“Well, Geir, he’s right. You’ll take my judgement in this, and be reconciled?” Eirik nodded eagerly – the alternative being a feud with the most feared warrior of the King’s hird. But Geir wasn’t eager for a feud either; the man would have a large following, and an arrow from behind a tree was quite an equaliser. And even if he killed the man, he’d be declared outlaw, and that would hardly be beneficial for his plans! On the other hand he was damned if he’d pay this greedy stril any compensation; if nothing else it was pretty clear that Ragnhild would see no penny of it, and she was a sweet girl and deserved better.
The thought struck him forcefully, and he smiled. “Sire King, I would make an offer for the compensation, which I think you’ll be pleased to hear. Ragnhild is of good family, and I like her well. Let us be married, then, and I’ll name her child as my own.”
Olaf and Eirik both sat for a moment digesting this. They understood it simultaneously, and the King smiled broadly while Eirik winced. Money compensation would have gone into the farmer’s pockets; an offer of marriage, if Ragnhild accepted, meant that he must part with a good bit of land or wealth as dowry, instead – and he’d be unable to make an alliance with another landowning family. Geir had land, but he was only one man, not much use in a clan feud, even if he was the best killer in the hird. It was a fitting punishment for trying to use the custom of child-compensation to enrich himself at his daughter’s (and Geir’s) expense.
“That is well spoken! If the girl is willing, let it be as you say. Since there seems” – the King smiled – “to be some need for haste, we’ll have the wedding before the harvest. Eirik, as you accept my judgement, I trust there’ll be no difficulty in arranging the feast?”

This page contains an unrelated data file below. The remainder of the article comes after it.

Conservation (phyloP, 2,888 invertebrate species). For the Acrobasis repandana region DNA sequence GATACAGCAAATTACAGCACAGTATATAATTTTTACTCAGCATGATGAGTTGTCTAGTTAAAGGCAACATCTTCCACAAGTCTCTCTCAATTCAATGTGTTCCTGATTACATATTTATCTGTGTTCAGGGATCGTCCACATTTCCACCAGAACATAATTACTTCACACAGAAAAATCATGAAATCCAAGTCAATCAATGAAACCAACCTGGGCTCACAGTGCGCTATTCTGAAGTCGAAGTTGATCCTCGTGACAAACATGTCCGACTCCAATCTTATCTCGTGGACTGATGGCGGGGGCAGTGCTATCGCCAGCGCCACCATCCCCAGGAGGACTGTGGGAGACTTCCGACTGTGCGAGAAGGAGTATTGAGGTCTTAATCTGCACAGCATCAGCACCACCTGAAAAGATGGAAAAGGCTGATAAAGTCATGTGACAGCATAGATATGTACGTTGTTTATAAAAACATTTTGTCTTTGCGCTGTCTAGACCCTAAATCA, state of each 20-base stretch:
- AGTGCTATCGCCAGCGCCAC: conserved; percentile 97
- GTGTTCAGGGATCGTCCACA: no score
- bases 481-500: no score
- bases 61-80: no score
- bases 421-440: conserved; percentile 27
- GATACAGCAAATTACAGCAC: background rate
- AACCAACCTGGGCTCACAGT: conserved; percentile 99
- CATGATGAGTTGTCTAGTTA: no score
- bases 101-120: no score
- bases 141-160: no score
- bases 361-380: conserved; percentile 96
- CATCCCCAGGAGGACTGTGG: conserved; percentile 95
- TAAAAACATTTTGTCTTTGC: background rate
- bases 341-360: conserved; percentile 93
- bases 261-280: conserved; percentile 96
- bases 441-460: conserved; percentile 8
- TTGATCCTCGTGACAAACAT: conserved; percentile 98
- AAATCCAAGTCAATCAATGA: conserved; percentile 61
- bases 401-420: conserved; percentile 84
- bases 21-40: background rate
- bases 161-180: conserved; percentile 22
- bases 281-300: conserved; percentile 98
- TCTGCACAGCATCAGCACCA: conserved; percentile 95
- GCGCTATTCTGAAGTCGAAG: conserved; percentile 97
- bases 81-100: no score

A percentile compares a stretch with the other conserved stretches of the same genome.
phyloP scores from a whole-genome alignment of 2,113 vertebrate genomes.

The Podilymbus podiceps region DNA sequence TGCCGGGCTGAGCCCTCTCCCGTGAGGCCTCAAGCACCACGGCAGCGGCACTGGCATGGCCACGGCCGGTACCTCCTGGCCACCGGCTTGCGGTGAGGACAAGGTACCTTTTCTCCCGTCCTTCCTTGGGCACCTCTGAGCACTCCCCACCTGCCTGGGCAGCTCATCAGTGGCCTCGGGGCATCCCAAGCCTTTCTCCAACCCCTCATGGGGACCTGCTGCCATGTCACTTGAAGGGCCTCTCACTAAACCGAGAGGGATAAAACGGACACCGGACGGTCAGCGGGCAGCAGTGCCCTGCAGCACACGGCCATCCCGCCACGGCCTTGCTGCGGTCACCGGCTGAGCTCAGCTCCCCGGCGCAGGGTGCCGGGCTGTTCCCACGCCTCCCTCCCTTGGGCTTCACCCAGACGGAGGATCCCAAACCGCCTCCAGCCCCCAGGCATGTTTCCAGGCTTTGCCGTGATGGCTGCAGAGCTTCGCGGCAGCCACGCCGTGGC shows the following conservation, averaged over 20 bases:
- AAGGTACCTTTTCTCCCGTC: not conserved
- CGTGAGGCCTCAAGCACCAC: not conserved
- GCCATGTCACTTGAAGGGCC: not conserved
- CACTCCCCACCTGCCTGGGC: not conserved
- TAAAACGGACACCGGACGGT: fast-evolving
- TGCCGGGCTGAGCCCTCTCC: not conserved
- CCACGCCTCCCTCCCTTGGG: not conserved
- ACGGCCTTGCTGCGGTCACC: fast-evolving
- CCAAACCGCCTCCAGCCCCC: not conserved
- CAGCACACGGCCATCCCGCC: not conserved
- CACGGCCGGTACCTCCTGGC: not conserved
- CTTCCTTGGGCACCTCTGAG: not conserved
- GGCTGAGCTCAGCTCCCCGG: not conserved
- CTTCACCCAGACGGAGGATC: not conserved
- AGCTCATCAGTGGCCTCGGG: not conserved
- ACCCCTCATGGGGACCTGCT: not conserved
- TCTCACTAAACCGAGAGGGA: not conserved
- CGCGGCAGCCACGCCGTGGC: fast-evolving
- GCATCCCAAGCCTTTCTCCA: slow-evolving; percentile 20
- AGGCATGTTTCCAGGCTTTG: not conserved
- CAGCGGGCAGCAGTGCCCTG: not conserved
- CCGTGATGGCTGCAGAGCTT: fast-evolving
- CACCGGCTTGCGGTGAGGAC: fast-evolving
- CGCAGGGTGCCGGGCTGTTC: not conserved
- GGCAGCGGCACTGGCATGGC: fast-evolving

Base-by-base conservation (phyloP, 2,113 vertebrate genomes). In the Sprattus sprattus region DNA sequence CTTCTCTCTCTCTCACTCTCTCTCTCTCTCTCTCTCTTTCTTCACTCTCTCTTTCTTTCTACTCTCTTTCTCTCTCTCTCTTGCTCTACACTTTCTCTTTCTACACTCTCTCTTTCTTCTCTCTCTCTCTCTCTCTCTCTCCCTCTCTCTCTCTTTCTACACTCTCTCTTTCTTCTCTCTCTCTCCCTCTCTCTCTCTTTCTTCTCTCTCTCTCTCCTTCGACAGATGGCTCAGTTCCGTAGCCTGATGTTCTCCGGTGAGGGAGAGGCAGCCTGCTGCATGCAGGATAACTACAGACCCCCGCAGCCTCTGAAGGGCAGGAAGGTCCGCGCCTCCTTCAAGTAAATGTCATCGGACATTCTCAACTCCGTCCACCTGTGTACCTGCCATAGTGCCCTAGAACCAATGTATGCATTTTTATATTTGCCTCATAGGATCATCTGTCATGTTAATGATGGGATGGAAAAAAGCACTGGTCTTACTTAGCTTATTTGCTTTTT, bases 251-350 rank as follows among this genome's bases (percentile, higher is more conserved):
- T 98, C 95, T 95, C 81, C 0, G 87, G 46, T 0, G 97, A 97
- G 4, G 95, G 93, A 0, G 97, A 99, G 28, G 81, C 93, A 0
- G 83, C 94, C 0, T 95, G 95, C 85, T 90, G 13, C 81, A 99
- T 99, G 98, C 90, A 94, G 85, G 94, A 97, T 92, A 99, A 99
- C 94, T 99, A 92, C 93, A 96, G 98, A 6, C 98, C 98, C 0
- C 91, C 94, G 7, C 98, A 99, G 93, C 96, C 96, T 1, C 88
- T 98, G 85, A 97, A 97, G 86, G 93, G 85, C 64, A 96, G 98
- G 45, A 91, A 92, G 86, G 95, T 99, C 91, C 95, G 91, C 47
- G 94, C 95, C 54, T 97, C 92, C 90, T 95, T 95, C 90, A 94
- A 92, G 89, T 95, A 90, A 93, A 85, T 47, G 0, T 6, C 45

This put the farmer on the spot; repudiating the King’s judgement now would get him in deep trouble. Hiding his anger, he stammered his acceptance of the terms, and departed with long strides. Geir didn’t laugh until he was well out of the room – no need to rub it in – but then he broke into deep guffaws. The King joined him. “Nu, that’ll teach the man to use my law for his own enrichment! Well done, Geir. But do you think the girl will marry you?”
“Oh, I should think so, yes. She was sweet enough on me to go into the woods, eh? And I’m wealthy enough, stand well at court, and my face scares no children. She could do much worse, I should think.”
“True, but then who knows how women think? But we’ll know soon enough. Well, I wish you every joy of her. You’ve been in my service long enough, it’s time you had a woman and settled down! I think you’ve done more to enlarge Norway than any other man I could name, but you’ve taken very little of the good things of the land. Take this, then, with my blessing! And I’ll give two large gold goblets for your household.”
Geir smiled and said his thanks, touched. They were a taciturn people, these Old Norse; it was good to know oneself appreciated, especially when the man praising your deeds was Olaf Haraldsson of the sagas. And… it was curious, actually. Why hadn’t he married before? Surely there were any number of young Yngling children of his blood who could have been growing up around now, even if they didn’t have the name. There had been women who would have said yes, if he’d only thought to ask. But Ragnhild… He smiled again, broadly. Her gold hair, shy smile, and all that sweet softness, all to be his every night? So much youth and health and energy, the King could have given him goblets of wood and he would have felt just as rich.
It wasn’t certain yet, though. As the king had said, who knew how women thought? Going into the woods was one thing, marriage another. She might have come to dislike him for getting her into trouble. Well, then, perhaps he’d better go mend his fences. There was that nice silver bracelet he’d got in Sweden last year, that he hadn’t sold yet; and perhaps a good blue cloak, even a rich farmer’s daughter would be impressed by that. And a bath, he was sweaty from the practice field; and perhaps a beard trim… Geir hurried off. Enough of war and the practice of war; there was courting to be done.